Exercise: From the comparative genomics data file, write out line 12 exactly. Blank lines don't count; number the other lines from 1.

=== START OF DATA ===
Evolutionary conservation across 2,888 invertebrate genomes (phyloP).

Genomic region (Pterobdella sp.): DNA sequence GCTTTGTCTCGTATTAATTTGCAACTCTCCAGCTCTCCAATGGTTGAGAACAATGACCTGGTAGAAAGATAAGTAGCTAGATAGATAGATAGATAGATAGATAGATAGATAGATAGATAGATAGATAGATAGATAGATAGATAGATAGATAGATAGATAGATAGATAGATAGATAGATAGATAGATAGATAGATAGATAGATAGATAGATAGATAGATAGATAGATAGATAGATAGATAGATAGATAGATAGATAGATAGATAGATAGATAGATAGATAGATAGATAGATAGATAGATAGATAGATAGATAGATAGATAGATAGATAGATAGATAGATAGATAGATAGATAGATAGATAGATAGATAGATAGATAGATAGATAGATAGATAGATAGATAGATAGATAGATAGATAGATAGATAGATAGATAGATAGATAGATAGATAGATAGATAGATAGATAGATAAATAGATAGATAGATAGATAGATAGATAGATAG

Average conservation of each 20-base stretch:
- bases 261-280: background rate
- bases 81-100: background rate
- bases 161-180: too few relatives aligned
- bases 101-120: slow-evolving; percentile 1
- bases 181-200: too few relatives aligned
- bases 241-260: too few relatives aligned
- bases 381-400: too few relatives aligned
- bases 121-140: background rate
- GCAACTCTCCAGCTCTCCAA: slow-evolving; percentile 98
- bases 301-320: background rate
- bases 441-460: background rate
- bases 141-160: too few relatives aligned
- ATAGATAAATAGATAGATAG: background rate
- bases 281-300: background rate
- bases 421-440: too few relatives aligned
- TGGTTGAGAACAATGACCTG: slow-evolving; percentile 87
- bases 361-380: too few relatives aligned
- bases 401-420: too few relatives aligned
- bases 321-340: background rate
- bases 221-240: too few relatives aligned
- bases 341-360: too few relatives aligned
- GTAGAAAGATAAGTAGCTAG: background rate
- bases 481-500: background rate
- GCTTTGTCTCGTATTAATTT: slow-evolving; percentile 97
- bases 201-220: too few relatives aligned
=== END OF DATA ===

- GCAACTCTCCAGCTCTCCAA: slow-evolving; percentile 98